Director Bob Rafelson has put together an absorbing, if nerve-wracking, film.
Despite its solid American roots, this pic is reminiscent of nothing so much as the French films of the 1940s and 1950s.
Jack Nicholson is first seen on the job as a Southern California oilrigger sporting a ‘cracker’ accent and consorting with three members of the same breed especially his dumb, sexy girlfriend Rayette (Karen Black).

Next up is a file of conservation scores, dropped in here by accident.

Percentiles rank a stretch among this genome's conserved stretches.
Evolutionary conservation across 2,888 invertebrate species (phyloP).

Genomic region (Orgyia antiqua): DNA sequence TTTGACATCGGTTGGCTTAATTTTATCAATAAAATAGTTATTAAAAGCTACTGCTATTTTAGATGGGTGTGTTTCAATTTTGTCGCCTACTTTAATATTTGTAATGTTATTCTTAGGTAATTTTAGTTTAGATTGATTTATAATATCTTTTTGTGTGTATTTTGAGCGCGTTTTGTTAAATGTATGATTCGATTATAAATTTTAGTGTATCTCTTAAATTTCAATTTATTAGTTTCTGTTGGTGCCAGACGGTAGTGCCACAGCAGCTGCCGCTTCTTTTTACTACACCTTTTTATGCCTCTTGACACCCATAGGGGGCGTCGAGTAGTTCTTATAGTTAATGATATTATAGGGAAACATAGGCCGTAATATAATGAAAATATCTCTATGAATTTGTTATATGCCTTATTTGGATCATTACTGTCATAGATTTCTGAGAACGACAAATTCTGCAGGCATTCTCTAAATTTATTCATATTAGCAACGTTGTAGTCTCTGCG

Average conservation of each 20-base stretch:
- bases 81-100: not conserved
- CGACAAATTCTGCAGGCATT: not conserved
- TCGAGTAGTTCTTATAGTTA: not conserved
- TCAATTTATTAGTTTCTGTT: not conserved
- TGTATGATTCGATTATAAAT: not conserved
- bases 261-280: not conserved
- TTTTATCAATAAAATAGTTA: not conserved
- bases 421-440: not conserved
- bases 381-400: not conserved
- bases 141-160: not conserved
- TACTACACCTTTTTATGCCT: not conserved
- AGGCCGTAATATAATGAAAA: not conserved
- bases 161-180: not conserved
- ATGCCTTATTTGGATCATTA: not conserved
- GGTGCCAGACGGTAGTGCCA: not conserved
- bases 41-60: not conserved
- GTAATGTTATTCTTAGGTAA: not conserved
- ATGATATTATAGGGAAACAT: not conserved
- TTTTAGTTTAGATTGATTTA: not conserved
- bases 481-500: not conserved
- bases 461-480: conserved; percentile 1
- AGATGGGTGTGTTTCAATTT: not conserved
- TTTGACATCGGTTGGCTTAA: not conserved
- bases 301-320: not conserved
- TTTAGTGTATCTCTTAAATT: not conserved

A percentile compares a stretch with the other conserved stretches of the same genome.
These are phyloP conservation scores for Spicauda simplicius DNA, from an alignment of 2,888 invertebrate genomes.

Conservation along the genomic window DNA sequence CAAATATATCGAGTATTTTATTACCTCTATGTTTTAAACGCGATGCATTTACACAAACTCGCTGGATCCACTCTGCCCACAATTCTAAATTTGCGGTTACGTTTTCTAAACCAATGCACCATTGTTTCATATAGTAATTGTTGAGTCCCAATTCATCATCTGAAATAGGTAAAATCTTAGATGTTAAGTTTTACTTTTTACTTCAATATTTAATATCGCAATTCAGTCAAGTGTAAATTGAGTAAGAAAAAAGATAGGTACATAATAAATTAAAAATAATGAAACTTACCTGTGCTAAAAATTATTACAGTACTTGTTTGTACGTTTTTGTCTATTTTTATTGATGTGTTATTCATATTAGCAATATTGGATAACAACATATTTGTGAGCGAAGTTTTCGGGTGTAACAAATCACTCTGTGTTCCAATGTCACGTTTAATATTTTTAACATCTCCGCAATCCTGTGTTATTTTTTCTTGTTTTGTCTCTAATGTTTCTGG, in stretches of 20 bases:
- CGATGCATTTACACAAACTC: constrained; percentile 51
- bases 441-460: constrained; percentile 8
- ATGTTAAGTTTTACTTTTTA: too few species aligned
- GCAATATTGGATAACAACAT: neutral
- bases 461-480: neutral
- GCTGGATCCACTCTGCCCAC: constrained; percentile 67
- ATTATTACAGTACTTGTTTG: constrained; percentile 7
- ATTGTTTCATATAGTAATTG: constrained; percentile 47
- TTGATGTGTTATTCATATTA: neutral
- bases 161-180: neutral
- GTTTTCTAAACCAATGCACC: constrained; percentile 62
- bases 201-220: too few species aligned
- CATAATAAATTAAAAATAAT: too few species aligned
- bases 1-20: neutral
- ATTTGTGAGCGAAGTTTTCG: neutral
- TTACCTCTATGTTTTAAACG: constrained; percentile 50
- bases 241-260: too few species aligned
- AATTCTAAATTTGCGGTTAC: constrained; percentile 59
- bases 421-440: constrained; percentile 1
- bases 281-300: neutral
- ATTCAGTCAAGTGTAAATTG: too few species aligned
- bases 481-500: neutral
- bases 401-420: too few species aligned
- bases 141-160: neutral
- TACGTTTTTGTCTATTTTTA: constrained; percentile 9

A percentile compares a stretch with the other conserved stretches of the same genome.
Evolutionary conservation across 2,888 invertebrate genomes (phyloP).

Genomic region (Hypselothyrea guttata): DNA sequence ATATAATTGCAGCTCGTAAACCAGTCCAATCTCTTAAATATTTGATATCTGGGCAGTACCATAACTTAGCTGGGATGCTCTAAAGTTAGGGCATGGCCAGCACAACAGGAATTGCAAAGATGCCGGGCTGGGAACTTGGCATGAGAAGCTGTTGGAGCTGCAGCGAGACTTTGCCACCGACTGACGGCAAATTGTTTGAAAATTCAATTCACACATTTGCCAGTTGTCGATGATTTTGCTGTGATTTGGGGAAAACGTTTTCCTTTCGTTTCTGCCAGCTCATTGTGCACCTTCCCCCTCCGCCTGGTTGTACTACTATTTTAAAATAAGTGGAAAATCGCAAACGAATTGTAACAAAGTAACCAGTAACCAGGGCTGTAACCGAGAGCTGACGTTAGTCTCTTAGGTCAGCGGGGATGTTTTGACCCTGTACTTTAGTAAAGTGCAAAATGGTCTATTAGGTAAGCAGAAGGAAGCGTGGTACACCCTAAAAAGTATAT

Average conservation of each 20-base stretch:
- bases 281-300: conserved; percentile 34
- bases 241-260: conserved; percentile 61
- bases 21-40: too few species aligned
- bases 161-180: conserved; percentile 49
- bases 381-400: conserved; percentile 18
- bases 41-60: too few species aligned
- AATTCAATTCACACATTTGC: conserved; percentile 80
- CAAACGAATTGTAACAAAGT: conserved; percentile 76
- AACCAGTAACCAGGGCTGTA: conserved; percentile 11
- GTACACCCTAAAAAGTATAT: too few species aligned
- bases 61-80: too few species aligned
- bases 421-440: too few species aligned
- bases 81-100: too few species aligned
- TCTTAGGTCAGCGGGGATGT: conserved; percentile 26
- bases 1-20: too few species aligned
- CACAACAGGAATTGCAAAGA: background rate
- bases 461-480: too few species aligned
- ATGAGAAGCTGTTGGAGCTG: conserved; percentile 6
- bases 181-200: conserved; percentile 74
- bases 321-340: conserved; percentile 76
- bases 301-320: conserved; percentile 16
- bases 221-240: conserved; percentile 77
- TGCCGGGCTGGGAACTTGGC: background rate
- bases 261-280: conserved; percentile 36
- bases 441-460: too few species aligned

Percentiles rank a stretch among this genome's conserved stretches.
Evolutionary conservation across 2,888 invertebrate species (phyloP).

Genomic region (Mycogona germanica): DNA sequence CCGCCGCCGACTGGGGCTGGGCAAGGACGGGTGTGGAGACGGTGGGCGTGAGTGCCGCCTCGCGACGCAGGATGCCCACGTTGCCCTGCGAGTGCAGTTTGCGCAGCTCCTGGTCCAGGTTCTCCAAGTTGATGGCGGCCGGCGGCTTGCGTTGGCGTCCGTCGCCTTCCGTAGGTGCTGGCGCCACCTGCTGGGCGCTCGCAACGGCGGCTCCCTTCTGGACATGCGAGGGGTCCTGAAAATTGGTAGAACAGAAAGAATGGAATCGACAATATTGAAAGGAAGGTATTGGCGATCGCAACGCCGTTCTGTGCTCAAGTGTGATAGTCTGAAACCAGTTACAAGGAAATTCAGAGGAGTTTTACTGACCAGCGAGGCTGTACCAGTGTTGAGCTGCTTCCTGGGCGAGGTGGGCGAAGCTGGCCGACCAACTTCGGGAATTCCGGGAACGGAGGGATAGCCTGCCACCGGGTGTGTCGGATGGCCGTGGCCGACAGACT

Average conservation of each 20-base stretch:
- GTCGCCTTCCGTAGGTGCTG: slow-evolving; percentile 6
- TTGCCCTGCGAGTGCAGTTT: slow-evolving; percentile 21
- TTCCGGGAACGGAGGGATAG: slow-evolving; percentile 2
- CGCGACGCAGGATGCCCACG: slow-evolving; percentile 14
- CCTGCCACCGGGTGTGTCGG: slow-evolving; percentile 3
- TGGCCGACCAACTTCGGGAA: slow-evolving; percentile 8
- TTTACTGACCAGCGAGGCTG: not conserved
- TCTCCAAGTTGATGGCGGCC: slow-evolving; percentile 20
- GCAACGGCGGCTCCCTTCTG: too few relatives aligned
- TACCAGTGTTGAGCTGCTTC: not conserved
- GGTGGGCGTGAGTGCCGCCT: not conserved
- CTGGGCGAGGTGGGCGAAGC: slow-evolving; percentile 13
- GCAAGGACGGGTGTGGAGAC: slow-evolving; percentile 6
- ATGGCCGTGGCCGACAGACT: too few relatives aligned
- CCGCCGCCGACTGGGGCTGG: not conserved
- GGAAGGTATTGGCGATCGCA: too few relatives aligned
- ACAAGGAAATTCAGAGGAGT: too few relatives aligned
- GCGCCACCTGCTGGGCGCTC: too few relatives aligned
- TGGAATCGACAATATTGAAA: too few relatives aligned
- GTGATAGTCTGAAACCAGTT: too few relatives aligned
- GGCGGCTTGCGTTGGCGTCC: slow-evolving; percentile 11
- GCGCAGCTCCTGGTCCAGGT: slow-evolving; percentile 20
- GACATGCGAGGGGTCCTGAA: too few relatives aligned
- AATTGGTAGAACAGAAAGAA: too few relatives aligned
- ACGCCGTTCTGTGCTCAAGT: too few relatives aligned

It’s clear from the beginning that he doesn’t think he belongs in this environment. But only later, when he quits his job and goes back home to the State of Washington does it become clear that his hard hat and his accent were a masquerade.
The film’s nervewracking quality is consistent with its content. Nicholson’s performance is a remarkably varied and daring exploration of a complex character, equally convincing in its manic and sober aspects.
1970: Nominations: Best Picture, Actor (Jack Nicholson), Supp. Actress (Karen Black), Story & Screenplay